Federer’s superlative record at the Swiss Indoors Basel is well known – this is his sixteenth time in the semifinals, and he has only once failed to reach the final, losing to David Nalbandian in 2002. That puts him on a 12-match winning streak in Basel semifinals despite opponents of the calibre of Andy Roddick (2010), Stan Wawrinka (2011) and Daniil Medvedev (2018).
Rarely can Federer have had such a smooth ride to the semifinals, either. He dropped just six games combined against Peter Gojowczyk and Radu Albot, before benefiting from a walkover from Wawrinka. We had barely had time to begin to anticipate a blockbuster all-Swish, all-major champion clash in Friday’s quarterfinals before Wawrinka, sweat barely cooled from a 6-3, 3-6, 7-5 victory over Frances Tiafoe, announced that he had injured his back in the very last game of the two-hour, 33-minute match against Tiafoe and would not be able to compete against Federer.
Federer at least had plenty of notice, therefore, and will have been able to utilize this day off to its best advantage – not an inconsiderable boon at the age of 38 and at the end of a long season.
The Swiss star is pursuing his fourth title of 2019 after winning the Miami Masters and 500-level events in Dubai in February and Halle in June, and the 103rd of his career (this in a week which has already seen him pass 1,500 total career matches, which he did in the first round against Gojowczyk). Federer has now won his last 22 matches at the Swiss Indoors Basel, a streak running all the way back to a 2013 defeat to Juan Martin del Potro, and while he hasn’t played too many matches recently – just four events and 12 matches in total since Wimbledon – he looks unbelievably comfortably in Basel and not like he needs to shake off any rust whatsoever.
While the Swiss Indoors spectators in Basel were denied an all-Swiss superstar showdown in the quarterfinals, they’ve at least got a promising semifinal to sink their teeth into as Federer faces a young challenger who has beaten him once this season on the big stage already.
Stefanos Tsitsipas had his initial breakthrough in 2018, when he reached the final of the Barcelona Open and Canada Masters and won his maiden title in Stockholm, but it was his victory over Federer in the fourth round of the Australian Open which really catapulted him to widespread attention. Tsitsipas went on to win titles in Marseille and Estoril and make the finals of Dubai (finishing runner-up to Federer) and the Madrid Masters, but after losing to Wawrinka in a stellar fourth-round clash at the French Open went through a bit of a subdued patch, going 0-3 at the Canada Masters, Cincinnati Masters and at the US Open, and at one stage losing five matches in a row.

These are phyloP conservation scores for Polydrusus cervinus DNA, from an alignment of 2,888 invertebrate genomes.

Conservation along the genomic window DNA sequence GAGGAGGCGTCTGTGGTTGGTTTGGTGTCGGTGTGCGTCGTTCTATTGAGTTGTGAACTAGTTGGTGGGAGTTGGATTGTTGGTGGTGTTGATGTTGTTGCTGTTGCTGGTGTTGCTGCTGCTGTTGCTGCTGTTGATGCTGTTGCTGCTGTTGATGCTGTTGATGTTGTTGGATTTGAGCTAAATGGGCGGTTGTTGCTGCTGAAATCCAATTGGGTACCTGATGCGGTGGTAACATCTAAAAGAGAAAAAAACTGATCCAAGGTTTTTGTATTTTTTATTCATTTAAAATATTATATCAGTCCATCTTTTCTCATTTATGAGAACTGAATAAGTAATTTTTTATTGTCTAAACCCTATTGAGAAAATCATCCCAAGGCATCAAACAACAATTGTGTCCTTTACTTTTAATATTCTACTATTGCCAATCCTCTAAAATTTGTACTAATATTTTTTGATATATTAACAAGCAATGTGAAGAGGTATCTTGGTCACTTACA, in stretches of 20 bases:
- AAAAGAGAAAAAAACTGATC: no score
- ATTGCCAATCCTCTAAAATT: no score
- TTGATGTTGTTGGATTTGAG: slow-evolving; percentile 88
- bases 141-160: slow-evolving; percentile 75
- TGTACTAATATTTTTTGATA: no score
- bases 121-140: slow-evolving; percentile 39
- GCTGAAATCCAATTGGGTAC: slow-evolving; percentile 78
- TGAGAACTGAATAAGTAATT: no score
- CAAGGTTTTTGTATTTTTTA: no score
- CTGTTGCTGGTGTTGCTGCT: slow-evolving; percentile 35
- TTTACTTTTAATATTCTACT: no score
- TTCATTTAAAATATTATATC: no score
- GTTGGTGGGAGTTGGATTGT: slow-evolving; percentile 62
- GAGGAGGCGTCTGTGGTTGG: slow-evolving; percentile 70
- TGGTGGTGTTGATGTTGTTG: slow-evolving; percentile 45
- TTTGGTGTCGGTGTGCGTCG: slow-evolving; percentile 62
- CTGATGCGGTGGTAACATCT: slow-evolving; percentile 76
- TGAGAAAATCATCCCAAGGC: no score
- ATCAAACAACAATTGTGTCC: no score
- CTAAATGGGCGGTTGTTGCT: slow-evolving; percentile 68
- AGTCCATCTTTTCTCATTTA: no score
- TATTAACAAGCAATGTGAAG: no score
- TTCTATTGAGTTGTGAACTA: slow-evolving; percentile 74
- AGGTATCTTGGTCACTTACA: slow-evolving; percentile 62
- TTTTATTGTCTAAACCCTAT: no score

Tsitsipas shook off that poor stretch of form in Beijing, where he defeated a good crop of opponents including Alexander Zverev to reach the final before losing to Dominic Thiem, and went on to score arguably the second biggest victory of his season against Novak Djokovic in the quarterfinals of the Shanghai Rolex Masters, becoming the sixth player to qualify for the Nitto ATP Finals in the process.
Defeated by Medvedev in the semifinals in Shanghai, Tsitsipas has brought that strong form to Basel as he continues to post very solid results at the end of the season. It’s been hard work, though: He had to put in a lot of effort to get past Albert Ramos-Vinolas in straight sets 6-3, 7-6(6), dropped the first set to Ricardas Berankis in a tie-break before coming back to win 6-7(4), 6-2, 6-3, and had his hands very much full with Filip Krajinovic in Friday’s quarterfinals.
The Serb, a former Paris Masters finalist and an injury-riddled player who can often perform well above his ranking when fit, was a runner-up in Stockholm last week to Denis Shapovalov and also made the semifinals of Metz, so is clearly having a strong indoor season. (He also made the final of Budapest back in May.) Having defeated fifth seed Fabio Fognini in straight sets in the quarterfinals, Krajinovic played a very strong first set against Tsitsipas, dictating with his forehand and pulling off some especially impressive passing shots as he broke the Greek midway through the set to lead 6-3.
Tsitsipas changed tactics in the second set, however, ramping up the aggression on his first serve considerably and sacrificing consistency on delivery for effectiveness. It worked: He only lost three points on serve through the second set, breaking early and riding that advantage to level the match. The decider was hard-fought, with an early exchange of breaks, but when Tsitsipas broke through for the second time, he would not be denied and served out the match to 15 to wrap up a 3-6, 6-4, 6-4 victory.
Federer undoubtedly has the physical advantage on Saturday, thanks to his much lighter schedule since Wimbledon and a lighter workload in Basel, having played two quick matches before receiving a walkover while Tsitsipas came back from a set down twice in three matches (the tenth and 11th time he has done so this season). At this stage of the year, having the physical advantage is considerable; Federer also handled Tsitsipas in straight sets 6-4, 6-4 when they met in Dubai in February, and the conditions in Basel are, if anything, better for the Swiss. In a semifinal lineup in which three of the four are 22 or younger, it should be the 38-year-old Federer who books his place in the final, making it 23 straight wins in Basel and a 13-match winning streak in Swiss Indoors semifinals.
Federer vs Tsitsipas Swiss Indoors Basel tennis is live from Basel on Saturday at 4pm local/3pm BST
Federer vs Tsitsipas tennis live streaming, preview and predictions – Federer targets 15th Swiss Indoors Basel final after walkover
Stefanos Tsitsipas beat Roger Federer in the Australian Open semifinals in January, can he do it on the superstar’s home…
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